[8] Fidel Murillo, “Dolores del Rio se ha negado a filmar una cinta denigrante.” La Opinion (24 May 1931).
[9] Interestingly, Carlos E. Cortes points out that most “Latin Lovers” were actually Italian or Spanish actors. Ramon Novarro, “the archetype Latin lover, rarely played a Latin American” (128). See Cortes in Rodriguez (1997).
[10] For a discussion of the revival of this persona in the 1980s and ’90s, see Alfred Charles Richard’s Introduction to Contemporary Hollywood’s Negative Hispanic Image, 1995.
[11] While Hollywood was called upon to serve as “goodwill ambassador” to Latin America, a Senate subcommittee in 1941 had investigated Hollywood’s allegedly pro-interventionist film propaganda. Testifying before the committee, Senator Gerald Nye of North Dakota claimed that in the movie capital “one speaks not of the foreign policy of the United States but of the foreign policy of Hollywood” (qtd. in Lorence). For the full record, see US Congress, Senate, Committee on Interstate Commerce, Hearings, Propaganda in Motion Pictures, 77th Congress, 1st Session, 1941.
[12]  For a fascinating documentary on Carmen Miranda, see Helena Solberg’s Bananas is My Business, 1995.
[13] In 1928 Colombian banana plantation workers led an unsuccessful strike against United Fruit Company demanding a six-day workweek and 8-hour days. The army responded by firing into the crowd of demonstrators, declaring a state of siege, and ending the strike. This event is referred to as the “Bananera massacre of 1928.” In 1998 the Cincinnati Enquirer published a series by veteran investigative reporter Michael Gallagher documenting the company’s brutal business practices in Central America. A company informant had provided Gallagher access to the company’s internal voice-mail archives. Chiquita sued the Cincinnati Enquirer, which then fired Gallagher and paid Chiquita $10 million to settle the case. The history of the United Fruit Company also includes (often violent) labor unrest in Honduras, Guatemala, Panama, and Costa Rica. For a discussion of United Fruit’s use of harmful biocidal agrochemicals in Central America, see Marquardt, 2002. For a description of working conditions in a Latin American banana plantation, see Smith, 2002.
[14]  See Diederich, 2000.
[15] Theodore Roosevelt’s Annual Message to Congress, December 6, 1904, in Congressional Record, 58thCongress, 3rd session XXXIX, 19.
[16] A sampling of the author’s near epic description of Trujillo’s heroism is worth quoting here:
“This book tells a story that is not only interesting, but amazing. It is . . . the story of one of the world’s strongest personalities . . . . How a demoralized nation, after centuries of bitter oppression, followed by eighty-six years of civil strife, revolution, bloodshed and poverty, leaving its citizens bitter, hungry and disillusioned, could in the space of five years be welded into an organized, disciplined, working, patriotic, united and enthusiastic body of men, women and children, is a miracle – a miracle that has occurred. It is well worth knowing the man who accomplished that miracle” (Foreward).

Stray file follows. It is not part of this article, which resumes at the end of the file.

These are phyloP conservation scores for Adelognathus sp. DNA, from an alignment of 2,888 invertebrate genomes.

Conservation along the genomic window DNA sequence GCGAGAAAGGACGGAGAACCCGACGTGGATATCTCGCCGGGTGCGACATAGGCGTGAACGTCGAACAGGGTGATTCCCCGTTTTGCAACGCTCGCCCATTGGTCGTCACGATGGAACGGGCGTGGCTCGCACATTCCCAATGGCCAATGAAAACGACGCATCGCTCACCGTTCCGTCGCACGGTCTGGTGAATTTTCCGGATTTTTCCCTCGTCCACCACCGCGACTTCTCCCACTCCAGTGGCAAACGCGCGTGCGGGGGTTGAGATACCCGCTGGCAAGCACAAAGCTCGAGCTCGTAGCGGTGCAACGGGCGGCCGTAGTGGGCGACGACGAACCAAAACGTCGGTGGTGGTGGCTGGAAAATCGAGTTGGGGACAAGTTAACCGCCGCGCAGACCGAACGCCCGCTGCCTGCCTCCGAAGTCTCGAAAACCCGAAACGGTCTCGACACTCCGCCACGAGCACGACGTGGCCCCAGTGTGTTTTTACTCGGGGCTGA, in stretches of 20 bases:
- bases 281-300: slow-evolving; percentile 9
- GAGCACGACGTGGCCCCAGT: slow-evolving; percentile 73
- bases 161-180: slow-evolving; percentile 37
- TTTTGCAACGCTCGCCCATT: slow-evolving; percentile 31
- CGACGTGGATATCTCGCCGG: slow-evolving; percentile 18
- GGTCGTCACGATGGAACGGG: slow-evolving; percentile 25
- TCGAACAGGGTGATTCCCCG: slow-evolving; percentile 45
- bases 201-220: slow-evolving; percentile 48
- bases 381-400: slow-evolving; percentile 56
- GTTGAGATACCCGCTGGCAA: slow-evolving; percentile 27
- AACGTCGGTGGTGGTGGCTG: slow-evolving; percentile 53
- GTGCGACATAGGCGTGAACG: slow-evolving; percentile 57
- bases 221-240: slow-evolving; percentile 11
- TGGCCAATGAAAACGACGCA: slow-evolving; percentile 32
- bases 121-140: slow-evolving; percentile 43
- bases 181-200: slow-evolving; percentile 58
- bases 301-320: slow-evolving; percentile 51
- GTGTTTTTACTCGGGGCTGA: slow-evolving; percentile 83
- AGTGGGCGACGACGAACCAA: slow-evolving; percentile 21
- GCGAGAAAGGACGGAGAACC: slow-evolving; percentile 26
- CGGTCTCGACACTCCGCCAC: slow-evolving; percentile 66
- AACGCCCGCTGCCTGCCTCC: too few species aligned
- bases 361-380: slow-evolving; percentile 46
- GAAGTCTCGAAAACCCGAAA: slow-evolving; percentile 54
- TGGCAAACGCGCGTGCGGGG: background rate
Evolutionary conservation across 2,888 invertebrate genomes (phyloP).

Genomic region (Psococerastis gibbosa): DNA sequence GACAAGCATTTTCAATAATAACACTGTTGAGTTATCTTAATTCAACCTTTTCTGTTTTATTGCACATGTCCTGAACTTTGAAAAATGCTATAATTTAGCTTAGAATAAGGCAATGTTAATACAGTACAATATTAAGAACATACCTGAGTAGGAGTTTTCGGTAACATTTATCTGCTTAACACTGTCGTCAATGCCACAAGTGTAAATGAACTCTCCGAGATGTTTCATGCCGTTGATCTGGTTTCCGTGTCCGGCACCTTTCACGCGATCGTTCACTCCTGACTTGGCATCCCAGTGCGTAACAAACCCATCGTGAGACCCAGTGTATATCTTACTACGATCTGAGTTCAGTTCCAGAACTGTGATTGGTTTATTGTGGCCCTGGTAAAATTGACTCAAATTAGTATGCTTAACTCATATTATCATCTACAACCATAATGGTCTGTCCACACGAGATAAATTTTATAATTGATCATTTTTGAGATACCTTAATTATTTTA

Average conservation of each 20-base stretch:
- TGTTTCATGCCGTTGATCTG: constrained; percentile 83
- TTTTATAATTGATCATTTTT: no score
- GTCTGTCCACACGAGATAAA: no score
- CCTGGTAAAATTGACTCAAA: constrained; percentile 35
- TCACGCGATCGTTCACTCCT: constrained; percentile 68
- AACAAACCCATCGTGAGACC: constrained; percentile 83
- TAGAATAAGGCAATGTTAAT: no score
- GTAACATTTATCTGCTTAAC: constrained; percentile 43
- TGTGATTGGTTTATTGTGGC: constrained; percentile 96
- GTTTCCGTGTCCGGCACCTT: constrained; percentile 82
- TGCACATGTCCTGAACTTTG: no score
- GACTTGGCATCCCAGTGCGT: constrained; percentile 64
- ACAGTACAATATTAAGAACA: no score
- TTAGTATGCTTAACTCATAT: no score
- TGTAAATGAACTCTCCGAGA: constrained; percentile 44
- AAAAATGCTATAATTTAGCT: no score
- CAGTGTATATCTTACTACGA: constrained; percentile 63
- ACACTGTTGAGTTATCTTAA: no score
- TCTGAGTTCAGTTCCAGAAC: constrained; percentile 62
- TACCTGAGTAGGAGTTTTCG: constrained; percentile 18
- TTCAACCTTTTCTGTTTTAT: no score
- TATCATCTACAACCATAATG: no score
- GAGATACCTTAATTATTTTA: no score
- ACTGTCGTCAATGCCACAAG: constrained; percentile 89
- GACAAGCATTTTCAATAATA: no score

[17] For an analysis of the trope of “primitivism” in relation to Dominican national identity and the massacre of Haitians, see Valerio-Holguin.
[18]  See Derby, 1994.
[19] For the code’s full text, see Stanley and Steinberg, 1976.
[20]  O’Day, in personal correspondence with Stephen Potter. Potter met O’Day at a film festival in Charlotte, NC in 1981 and they corresponded for about four years. I wish to thank Mr. Potter for sharing this information with me and for graciously granting me permission to cite the quote. See “Nell O’Day,” online
[21] Like Carmen Miranda, Montez would endure as a favorite of camp and drag performance artists. Avant-garde filmmaker Jack Smith paid homage to her in an essay published in Film Comment in 1962, “The Perfect Film Appositeness of Maria Montez”: “Her eye,” he wrote, “saw not just beauty but incredible, delirious, drug-like hallucinatory beauty…one of her atrocious acting sighs suffused a thousand tons of dead plaster with imaginative life and truth.”
[22] A notable exception is the beautiful Katy Jurado, who brought dignity to her numerous roles in Hollywood westerns during this period, despite her differential status as the “other” woman in films such as High Noon(1952) or Arrowhead (1953). Ironically, the popularity of television westerns in the 1950s would actually provide Latino/as with three times the number of roles available to them today. See Missing in Action: Latinos in and out of Hollywood. Report commissioned by Screen Actors Guild, The Tomas Rivera Policy Institute, 1999.
[23] Quotations, Springfield Leader and Press, June 7, 1952, p 3 and Springfield News Leader June 8, 1952, B4.
[24] See Stephen Prince (1992); Michael Paul Rogin (1987); Robin Wood (1986).
[25] The US Congress recently passed the Secure Fence Act, which authorizes construction of a 700-mile wall along the US-Mexico border at an estimated cost of $6 billion.
[26] See “Loco for Hollywood” in Hispanic  
11.6 (June 1998): 16.

Created on: Friday, 1 December 2006 | Last Updated: 8-Dec-06

About the Author

Myra Mendible

About the Author

Myra Mendible

Myra Mendible joined Florida Gulf Coast University as founding faculty in 1994, serving as co-founder of the English program and then as English Program Leader between 1998 and 2000. Dr. Mendible’s scholarship and teaching engage a range of theoretical, disciplinary, and cultural perspectives, with primary interests in media culture, ethnicity and gender, and the politics of emotion.View all posts by Myra Mendible →